Going out with Laughs

Here is another nice tribute of Judge Buchmeyer.  Having been to a number of good Irish Wakes, including a couple for my grandparents, I can attest that Judge Buchmeyer was a wise man when he told a law clerk that he wanted "an Irish wake at Belo."  My favorite line from this Blog is the line delivered by Jones Day partner Wes Loegering, "If life was measured in laughs, he’d certainly outlive everyone in this room."   

H/T Texas Parte Blog



Going Electric in Dallas

Effective October 1, 2009, the Dallas Court of Appeals is now requiring attorneys to file an electronic copy of any brief filed with the Court.  The electronic file can be submitted by CD or by email.  This rule will also apply to amicus curiae briefs.  For attorneys intending to email a document to the Court, they should email it to with the appellate case number on the subject line. 


Attracting Businesses to Texas with a Business Litigation Court

Facing a budget short fall, Massachusetts has apparently targeted its court system to make up the short fall, and businesses have taken notice.  While Boston was one of the first states to develop a specialized business litigation court, which was designed to fast-tract an array of business disputes, it now looks like the state’s budget problems will force it to eliminate some of those fast-track measures.  And some high profile businesses, like EMC Corp, are taking notice and inquiring about whether it might be time to re-locate its business in another state.  This might be a good time for Texas to consider creating its own specialized business court.  Right now, fifteen states have set up specialized courts for business litigation and complex litigation.  Besides attracting businesses from other states, a business litigation court would also promote businesses to utilize the court system more often because a business litigation court could alleviate some of the concerns that motivate businesses to avoid the court system at all costs.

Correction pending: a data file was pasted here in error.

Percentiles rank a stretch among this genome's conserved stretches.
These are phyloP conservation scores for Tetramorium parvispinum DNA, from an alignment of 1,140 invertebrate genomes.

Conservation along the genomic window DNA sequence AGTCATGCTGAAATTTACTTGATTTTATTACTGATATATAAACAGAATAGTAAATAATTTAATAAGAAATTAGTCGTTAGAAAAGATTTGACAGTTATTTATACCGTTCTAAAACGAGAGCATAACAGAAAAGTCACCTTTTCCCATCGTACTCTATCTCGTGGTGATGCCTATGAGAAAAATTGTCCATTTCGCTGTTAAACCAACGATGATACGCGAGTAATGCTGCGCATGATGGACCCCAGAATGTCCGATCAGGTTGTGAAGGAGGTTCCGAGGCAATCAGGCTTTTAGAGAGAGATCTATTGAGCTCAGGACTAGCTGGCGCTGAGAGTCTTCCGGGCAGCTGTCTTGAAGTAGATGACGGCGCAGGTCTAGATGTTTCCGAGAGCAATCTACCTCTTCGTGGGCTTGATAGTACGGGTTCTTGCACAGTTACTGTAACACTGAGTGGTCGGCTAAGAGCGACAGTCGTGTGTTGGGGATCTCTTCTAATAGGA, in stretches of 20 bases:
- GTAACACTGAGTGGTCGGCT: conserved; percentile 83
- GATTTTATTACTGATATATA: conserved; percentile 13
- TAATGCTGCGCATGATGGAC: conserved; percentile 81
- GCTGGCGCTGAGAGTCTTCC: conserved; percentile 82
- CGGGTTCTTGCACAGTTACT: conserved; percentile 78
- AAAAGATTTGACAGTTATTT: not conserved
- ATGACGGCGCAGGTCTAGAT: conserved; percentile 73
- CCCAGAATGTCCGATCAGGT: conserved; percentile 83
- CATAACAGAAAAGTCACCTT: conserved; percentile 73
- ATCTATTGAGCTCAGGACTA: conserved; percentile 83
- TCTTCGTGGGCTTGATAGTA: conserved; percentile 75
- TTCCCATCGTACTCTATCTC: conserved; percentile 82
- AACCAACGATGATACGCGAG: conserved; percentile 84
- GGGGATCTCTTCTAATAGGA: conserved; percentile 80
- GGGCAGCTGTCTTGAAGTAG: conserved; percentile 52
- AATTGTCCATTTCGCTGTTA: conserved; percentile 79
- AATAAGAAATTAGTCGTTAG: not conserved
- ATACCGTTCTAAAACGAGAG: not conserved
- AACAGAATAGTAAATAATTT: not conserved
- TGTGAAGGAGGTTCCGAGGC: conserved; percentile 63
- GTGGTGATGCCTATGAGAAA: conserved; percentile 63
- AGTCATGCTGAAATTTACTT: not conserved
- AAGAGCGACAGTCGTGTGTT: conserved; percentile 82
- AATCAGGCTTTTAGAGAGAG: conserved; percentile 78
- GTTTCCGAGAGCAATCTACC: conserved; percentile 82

R.I.P ~ Jerry Buchmeyer

On Monday, September 21, 2009, Jerry Buchmeyer, the founder of the humor column et cetera, died of natural causes at the age of 76.  He was a retired federal judge who was appointed to the federal bench by Jimmy Carter in 1979.  He served as the chief judge of the Northern District of Texas from 1995 to 2001.  Here is a special tribute published in December of 2008 by the Texas Bar Journal concerning his column et cetera


Be Wary of the Judge Switch

The Texas Supreme Court recently admonished a judge who entered, for all intents and purposes, a default judgment against an attorney’s client because the attorney was at trial in another court when the case was called.  At the docket call, the attorney had informed the court that he was preferentially set for trial in another court.  The judge told the parties to call it ready and to pick a jury, acknowledging that ‘I don’t ever object to people going to another Court.”  But the case was then transferred to another district court where the judge apparently did have an objection to an attorney going to another court.  After the jury was selected, the new judge ordered the matter to trial even though he knew that the other attorney was already in trial.  When the attorney failed to appear, he proceeded with the trial and entered a judgment against the attorney’s client. 

After the Appellate Court affirmed the trial court’s decision, the Texas Supreme Court reversed the decision, holding that the “default” judgment should be set aside because “(1) the failure to appear was not intentional or the result of conscious indifference, but was the result of an accident or mistake; (2) the motion for new trial sets up a meritorious defense, and (3) granting the motion will occasion no delay or otherwise injure the plaintiff.” 

What was significant about the case was the Supreme Court’s comment about the parties involved in the case:

“Finally, this record compels us to note that judges and lawyers should, and in most instances do, extend common and professional courtesies to other judges and lawyers.  Here, despite attempts by other judges to contact the trial judge and…counsel and the trial judge being aware of [attorney’s] counsel was in trial elsewhere, judgement was entered against a party that by neither word nor deed exhibited intention to abandon or frustrate the proceedings.  It is a credit to the trial bench and bar that this type of record rarely ends up before appellate courts.” 

So, while the Supreme Court admonished what had transpired, it took the attorney an appeal to the Supreme Court to reverse his decision to call a case ready when he knew that he had a conflict. 

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